Our top choices
Tyler McCaul and Deity designed a dirt jumping pedal with a large platform, 14 pins per side, and intricate 3D CNC machining for precision.Check Price
Shadow Ravager Pedals
Shadow Conspiracy's Ravager pedals, designed for the BMX market, offer a budget-friendly option for dirt jumpers who prioritize affordability over durability. With a simple platform and plastic construction, these pedals are replaceable but wear down faster.Check Price
RaceFace's 2023 Atlas pedals are bigger, thinner, and feature improved bearings, with chamfered edges for strike prevention. Though slightly less grippy than DMR Vault pedals, they offer unique colors and an interesting structure design.Check Price
In the thrilling world of dirt jumping, having the right gear is crucial for optimal performance and safety. One often-overlooked but essential component of any dirt jumper's arsenal is the pedals. While there may be a plethora of options on the market, not all of them are suitable for the rigorous demands of dirt jumping. That's why we've scoured the internet, engaged with passionate riders in forums and dirt jump trails, and conducted installation tests to bring you our top recommendations for the best dirt jumping pedals of 2023.
When it comes to dirt jumping, selecting the perfect set of pedals can significantly impact a rider's performance and overall experience. These pedals need to deliver a perfect balance of durability, grip, and stability, while remaining lightweight and comfortable for extended periods of use. With this in mind, we've evaluated numerous options to ensure our selections meet the requirements of the most discerning dirt jumpers.
In this comprehensive post, we will discuss various pedals that have earned the admiration of the dirt jumping community. We'll delve into the key features and benefits of each, as well as any potential drawbacks you should be aware of before making your decision. While we understand that every rider's preferences may vary, our aim is to provide you with a diverse selection of top-quality pedals to help you find the perfect match for your style and needs. Stay tuned for a thorough exploration of the best dirt jumping pedals of 2023.
Deity T-Macs Signature Pedals
What an interesting design Deity and Tyler McCaul have come up with for these pedals. The pedal is almost completely square with a notch taken out the top, awfully similar to the newest iPhone models.
McCaul is a long time professional freeride mountain bike rider from Santa Cruz. He was the first person to land a triple tailwhip and has ridden for many of the top MTB brands since then, Deity being one of those companies.
Tyler really has gone all out and designed a pedal specific to his exact needs. 110mm x 105mm is a massive platform and the difference between the edge and center is 2.5mm, showing an obvious concave when viewing the pedal from the size. These dimensions are perfect for dirt jumping.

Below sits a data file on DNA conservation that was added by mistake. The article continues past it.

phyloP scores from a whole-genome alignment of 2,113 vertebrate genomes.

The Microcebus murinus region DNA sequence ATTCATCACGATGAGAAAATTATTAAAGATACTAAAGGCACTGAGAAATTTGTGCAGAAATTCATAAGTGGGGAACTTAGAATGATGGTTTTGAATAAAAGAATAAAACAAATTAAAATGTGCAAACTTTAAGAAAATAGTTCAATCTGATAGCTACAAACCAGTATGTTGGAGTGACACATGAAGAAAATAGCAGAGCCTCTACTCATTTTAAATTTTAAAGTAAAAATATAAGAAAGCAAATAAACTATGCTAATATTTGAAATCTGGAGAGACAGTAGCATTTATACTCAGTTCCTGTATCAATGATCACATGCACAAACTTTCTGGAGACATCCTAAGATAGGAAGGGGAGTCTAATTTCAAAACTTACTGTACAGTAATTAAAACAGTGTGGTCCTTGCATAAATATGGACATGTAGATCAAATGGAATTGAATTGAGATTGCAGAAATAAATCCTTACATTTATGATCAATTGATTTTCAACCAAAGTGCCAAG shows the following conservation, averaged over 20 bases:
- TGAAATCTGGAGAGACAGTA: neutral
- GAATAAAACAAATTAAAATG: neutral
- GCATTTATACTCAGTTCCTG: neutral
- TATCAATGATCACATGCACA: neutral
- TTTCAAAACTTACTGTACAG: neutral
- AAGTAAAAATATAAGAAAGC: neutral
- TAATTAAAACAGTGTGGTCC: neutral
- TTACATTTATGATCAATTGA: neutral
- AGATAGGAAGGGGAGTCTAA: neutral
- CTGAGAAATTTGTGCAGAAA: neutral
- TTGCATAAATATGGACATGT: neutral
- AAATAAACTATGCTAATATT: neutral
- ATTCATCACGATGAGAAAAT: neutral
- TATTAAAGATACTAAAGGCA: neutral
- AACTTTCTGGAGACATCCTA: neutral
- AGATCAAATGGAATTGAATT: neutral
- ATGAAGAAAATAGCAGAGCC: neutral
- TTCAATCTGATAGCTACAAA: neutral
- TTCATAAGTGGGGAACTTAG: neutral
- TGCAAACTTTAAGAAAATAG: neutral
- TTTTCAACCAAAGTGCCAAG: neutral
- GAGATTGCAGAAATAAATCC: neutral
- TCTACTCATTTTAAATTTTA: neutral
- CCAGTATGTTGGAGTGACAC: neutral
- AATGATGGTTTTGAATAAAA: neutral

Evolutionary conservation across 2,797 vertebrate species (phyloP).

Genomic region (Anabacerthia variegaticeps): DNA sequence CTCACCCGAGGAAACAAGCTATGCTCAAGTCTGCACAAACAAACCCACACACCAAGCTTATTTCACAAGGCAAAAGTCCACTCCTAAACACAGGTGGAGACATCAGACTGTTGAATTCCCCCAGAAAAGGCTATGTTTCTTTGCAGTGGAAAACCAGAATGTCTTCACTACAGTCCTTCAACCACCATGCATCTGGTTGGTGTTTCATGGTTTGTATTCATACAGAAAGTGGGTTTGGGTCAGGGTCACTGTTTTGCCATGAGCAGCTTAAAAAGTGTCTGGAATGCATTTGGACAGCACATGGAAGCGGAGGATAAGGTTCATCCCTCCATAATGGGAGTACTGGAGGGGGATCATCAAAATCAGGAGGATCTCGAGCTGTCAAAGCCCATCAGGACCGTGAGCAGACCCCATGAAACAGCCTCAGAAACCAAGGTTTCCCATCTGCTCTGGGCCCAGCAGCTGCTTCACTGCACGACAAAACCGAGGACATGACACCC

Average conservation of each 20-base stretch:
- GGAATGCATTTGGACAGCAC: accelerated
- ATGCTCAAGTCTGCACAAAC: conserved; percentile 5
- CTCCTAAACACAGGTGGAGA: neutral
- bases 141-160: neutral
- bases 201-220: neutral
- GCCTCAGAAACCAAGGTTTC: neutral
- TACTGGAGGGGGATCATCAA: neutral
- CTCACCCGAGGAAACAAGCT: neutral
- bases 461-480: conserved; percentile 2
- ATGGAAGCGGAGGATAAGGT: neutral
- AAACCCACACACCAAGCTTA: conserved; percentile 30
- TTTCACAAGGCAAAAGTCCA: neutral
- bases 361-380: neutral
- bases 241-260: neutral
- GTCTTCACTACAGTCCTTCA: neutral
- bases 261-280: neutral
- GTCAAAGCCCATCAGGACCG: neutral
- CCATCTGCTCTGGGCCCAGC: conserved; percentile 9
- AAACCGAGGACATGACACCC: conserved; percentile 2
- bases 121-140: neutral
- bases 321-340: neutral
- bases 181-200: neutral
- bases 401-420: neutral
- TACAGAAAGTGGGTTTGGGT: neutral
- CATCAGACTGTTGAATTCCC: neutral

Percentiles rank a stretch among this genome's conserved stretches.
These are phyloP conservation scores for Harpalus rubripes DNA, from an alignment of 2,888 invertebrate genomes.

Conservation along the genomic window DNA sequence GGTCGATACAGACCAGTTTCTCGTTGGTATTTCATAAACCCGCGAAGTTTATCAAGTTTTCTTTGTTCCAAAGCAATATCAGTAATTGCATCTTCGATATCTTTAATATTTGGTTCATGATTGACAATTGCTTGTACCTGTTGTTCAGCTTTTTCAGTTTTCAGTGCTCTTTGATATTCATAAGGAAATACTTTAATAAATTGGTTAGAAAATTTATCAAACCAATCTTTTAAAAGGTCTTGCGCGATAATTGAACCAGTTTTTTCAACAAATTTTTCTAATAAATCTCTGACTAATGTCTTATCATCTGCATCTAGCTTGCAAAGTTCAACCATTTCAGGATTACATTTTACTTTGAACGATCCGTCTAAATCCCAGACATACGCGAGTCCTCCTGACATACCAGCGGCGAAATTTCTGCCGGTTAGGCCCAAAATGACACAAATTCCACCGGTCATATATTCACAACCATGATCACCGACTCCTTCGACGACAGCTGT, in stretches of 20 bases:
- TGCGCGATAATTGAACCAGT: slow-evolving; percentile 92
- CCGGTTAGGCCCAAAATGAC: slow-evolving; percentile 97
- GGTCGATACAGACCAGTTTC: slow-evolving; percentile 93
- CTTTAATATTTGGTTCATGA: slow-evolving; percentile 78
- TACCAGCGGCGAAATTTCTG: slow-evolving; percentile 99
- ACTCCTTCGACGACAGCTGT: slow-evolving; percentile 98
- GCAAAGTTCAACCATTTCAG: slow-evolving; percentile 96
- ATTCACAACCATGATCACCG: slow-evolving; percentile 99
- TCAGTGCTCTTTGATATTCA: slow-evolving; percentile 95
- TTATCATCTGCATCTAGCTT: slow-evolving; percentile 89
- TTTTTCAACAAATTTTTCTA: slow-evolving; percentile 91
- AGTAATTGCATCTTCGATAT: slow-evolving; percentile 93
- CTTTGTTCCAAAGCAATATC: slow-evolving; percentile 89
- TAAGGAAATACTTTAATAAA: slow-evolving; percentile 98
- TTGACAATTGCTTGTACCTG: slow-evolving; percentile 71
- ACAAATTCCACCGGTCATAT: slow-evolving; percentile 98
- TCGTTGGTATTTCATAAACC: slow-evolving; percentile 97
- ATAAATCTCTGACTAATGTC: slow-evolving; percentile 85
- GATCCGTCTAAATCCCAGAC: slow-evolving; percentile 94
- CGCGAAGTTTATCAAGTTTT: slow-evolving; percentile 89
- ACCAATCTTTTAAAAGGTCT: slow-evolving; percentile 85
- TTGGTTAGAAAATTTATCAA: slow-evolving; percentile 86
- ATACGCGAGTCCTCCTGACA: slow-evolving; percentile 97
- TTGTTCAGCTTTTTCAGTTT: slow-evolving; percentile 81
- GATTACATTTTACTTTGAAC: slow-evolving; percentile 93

14 pins on either side gives an unparalleled amount of traction, especially when you can quickly alter the length of each individual pin. The lack of chamferring will make pins more likely to break but the included replacement set of pins will last you a while.
My final point about these pedals is the impressive machining Deity have achieved with this product. Take a look at some up close images to see the intricate 3D CNC machining used to create a symmetrical, accurate design.
Photo by jacksonlui
- Material: 6061-T6 Aluminum
- Platform: 110mm x 105mm
- Concave: 2.5mm
- Center Depth: 14mm
- Pins: 14 Loctite pins per side
- Weight: 409g
RaceFace Atlas Bike Pedal
Photo by samherd
The Atlas pedal from RaceFace is almost prohibitively expensive for a mountain bike pedal but I can't get over how attractive they are, especially when fitted to my dirt jump bike.
RaceFace have released these 2023 pedals as a new and improved version over the originals. The newer version is bigger, thinner and features an improved bearing assembly.
110mm x 108mm is the size of the Atlas pedal, making it about 10% larger than the original and very similar to the size of the DMR Vault pedals. My feet feel very supported when riding these pedals. The size is perfect for my feet.
RaceFace have also specially chamfered the corners and outer edge of the pedal to prevent rock and ground strikes when cornering hard, which is more important than you'd think.
I don't feel quite as much grip as the Vault pedals when I tested them side by side. I think this is due to how much curve the DMR pedals have. RaceFace has massive pins which firmly grab your shoes but this aspect is noticeable when testing both pedals.
My final point about this pedal is the unique colors and interesting structure design on each side. It's interesting how the design isn't unique on either side, improving grip but giving you a weird view of the other side of the pedal.
Photo by samherd
- Axle Material: Chromoly Steel
- Body Material: 6061 Aluminum
- Platform Height: 12mm
- Pins: 10 SHCS Hex per side
- Platform Size: 110mm x 108mm
- Weight: 386g
Atlas Pedal Snapshot
DMR Vault Flat Dirt Jumping Pedals 2023
Photo by dmrbikes.com/